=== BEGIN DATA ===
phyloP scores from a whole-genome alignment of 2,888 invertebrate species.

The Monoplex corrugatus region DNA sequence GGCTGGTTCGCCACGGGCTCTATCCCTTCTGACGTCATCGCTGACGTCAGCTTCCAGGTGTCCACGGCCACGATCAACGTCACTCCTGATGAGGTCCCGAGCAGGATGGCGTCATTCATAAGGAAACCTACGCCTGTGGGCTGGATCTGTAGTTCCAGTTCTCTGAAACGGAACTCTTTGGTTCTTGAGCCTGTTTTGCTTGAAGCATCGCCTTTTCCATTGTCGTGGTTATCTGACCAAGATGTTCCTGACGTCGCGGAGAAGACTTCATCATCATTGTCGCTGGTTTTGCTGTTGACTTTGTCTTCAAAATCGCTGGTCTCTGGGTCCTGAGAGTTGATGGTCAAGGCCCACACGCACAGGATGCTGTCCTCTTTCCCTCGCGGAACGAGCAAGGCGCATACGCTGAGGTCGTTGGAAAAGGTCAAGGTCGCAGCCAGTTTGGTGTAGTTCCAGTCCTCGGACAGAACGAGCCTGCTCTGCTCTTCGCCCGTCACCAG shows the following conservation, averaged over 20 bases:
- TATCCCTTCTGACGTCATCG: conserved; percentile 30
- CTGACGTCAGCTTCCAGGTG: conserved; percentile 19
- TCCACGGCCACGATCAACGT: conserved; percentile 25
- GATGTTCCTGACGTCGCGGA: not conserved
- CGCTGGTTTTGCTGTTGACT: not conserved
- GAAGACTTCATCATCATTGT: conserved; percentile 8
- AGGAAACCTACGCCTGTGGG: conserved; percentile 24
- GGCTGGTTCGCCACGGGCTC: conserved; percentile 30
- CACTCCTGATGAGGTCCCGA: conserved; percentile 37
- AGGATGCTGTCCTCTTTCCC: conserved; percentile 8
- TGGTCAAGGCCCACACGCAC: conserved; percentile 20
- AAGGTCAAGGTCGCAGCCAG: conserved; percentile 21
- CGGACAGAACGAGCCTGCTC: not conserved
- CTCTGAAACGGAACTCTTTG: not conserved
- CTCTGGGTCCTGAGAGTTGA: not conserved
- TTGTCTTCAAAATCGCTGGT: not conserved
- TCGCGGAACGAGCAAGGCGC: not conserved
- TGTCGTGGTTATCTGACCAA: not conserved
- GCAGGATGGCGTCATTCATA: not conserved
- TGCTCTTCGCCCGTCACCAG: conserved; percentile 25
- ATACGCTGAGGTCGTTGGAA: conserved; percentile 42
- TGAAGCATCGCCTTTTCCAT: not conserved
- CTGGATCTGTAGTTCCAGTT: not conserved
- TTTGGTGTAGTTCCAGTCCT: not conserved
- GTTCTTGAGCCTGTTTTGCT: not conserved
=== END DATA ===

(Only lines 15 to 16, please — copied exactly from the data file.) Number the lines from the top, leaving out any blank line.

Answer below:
- CGGACAGAACGAGCCTGCTC: not conserved
- CTCTGAAACGGAACTCTTTG: not conserved